2 part mold & casting in resin

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The process of making a 2 part mold in RTV silicon rubber then casting in polyurethane resin of a small 1/6 scale bust model is explained in this article. The main reason to cast a piece in resin is to produce resilient duplicates. Super Sculpey, while advertised as chip proof, is much more fragile and delicate than the equivalent resin part.

Last Updated: Jan 27 2023

The Master

In this case the bulk of the master pattern was made with Super Sculpey while small mechanical details are fabricated from

master patternClick to view larger image.

Evergreen styrene strip. 5 minute Epoxy and super glue were used to stick the parts together to form a military hero styled bust. Everything was primed with gray car primer, which I believe is acrylic paint. .


A top gate 2 part RTV mold was made, as the base of the bust has quite a large opening to allow air to escape while casting . Originally , the head and shoulders were to be cast as separate pieces, but it came to pass that a single casting using a single 2 part mold was made instead.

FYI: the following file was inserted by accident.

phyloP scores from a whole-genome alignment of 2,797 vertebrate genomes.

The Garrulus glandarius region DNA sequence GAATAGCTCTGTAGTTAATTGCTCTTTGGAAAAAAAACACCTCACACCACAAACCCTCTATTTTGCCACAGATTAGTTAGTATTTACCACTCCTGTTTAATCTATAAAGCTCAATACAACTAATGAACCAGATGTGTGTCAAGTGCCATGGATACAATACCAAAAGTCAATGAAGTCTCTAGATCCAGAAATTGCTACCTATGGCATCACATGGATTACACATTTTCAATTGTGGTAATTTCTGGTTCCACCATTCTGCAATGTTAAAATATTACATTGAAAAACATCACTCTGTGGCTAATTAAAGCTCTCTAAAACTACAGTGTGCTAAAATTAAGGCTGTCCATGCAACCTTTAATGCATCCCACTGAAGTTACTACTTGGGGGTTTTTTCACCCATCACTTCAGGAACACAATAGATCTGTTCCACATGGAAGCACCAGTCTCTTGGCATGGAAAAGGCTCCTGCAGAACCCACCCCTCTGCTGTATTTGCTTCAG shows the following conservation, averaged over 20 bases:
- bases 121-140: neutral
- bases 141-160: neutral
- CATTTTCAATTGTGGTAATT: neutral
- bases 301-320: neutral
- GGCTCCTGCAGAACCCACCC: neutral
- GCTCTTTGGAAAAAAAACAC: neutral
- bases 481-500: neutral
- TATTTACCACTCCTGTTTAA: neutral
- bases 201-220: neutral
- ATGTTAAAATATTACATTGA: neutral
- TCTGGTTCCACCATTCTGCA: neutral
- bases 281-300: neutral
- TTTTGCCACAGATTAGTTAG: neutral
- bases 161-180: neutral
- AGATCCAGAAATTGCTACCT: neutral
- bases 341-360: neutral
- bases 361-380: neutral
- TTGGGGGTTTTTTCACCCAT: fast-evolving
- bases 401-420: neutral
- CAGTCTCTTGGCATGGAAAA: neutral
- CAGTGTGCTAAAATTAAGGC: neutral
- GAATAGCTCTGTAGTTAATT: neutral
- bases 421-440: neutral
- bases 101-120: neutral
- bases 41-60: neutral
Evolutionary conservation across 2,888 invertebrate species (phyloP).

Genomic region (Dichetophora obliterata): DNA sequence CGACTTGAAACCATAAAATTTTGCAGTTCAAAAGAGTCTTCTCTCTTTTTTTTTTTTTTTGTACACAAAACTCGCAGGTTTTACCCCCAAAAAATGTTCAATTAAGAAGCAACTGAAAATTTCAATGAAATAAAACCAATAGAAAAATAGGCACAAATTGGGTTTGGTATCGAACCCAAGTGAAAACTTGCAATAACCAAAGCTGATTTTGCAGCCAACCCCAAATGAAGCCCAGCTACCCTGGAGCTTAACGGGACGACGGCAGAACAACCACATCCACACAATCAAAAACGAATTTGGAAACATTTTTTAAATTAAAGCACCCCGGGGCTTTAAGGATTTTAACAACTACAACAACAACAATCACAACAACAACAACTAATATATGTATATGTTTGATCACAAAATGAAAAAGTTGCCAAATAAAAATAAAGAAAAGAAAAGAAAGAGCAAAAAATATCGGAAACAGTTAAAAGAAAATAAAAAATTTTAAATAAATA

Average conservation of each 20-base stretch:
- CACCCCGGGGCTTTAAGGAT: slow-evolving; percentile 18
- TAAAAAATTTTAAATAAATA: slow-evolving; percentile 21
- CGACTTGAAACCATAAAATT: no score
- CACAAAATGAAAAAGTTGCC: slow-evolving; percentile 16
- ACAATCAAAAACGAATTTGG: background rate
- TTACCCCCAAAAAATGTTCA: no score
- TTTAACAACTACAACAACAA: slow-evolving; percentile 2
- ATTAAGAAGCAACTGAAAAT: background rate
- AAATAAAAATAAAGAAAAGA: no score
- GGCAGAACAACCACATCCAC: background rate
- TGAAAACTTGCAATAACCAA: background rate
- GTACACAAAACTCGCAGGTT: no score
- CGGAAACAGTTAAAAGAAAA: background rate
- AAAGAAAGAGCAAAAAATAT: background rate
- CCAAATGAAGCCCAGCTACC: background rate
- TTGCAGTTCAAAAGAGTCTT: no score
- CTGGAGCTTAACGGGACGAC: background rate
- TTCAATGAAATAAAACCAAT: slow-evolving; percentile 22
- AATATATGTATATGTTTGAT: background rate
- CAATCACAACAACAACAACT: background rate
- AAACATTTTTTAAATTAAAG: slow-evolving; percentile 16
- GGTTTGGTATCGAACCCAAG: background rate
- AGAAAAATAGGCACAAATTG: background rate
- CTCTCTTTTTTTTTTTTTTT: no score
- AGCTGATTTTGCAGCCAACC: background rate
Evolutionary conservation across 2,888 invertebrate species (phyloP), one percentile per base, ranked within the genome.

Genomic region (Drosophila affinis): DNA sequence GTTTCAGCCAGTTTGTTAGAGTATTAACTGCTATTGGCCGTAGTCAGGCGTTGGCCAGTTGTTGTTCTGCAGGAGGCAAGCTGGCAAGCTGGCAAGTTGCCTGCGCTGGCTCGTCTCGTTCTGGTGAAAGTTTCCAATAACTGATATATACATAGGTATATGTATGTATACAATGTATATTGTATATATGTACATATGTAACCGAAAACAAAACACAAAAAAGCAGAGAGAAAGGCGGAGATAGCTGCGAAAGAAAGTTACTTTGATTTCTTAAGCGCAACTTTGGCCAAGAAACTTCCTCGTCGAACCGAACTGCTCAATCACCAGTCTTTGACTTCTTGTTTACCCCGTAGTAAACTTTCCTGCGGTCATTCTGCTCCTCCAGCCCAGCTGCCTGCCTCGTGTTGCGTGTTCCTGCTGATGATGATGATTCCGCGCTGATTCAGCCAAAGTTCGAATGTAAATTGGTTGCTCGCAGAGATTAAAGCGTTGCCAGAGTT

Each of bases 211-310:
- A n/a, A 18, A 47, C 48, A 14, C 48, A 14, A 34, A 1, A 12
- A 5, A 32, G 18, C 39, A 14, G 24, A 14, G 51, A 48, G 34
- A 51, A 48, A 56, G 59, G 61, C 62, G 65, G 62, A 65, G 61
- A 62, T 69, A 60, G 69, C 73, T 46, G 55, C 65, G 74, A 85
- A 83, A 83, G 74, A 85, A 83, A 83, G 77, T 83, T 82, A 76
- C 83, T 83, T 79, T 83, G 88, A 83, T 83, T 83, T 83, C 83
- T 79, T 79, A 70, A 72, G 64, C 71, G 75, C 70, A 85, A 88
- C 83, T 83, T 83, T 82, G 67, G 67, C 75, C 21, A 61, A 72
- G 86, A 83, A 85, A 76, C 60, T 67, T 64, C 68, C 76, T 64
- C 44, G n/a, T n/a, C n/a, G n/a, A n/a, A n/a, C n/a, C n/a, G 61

The part to be molded is buried in plasticine to where the parting line will be. It is important that the part and the plasticine form right angles at the parting line. One of the problems I have in summer is that plasticine is very soft and difficult to sculpt smooth and flat . A natural clay can be a better choice.


A tool made from styrene rod is used to form locating pegs for the mold halves in the plasticine . The plasticine, not the sculpture, is given a coating of "Barrier Coat" and a mold wall made from 1mm sheet styrene and packing tape on a sheet styrene base. The highly respected Japanese Garage kit company , Max Factory, actually uses household floor wax for Barrier Coat, with very good results. About 15mm is left around the sculptures and the mold wall. The resulting molding box used was 9.5cm x 10.5 cm with a wall height of about 11cm. Sheet styrene is cut to fit the piece to be molded, as it is much cheaper than the RTV silicon rubber used to make the molds.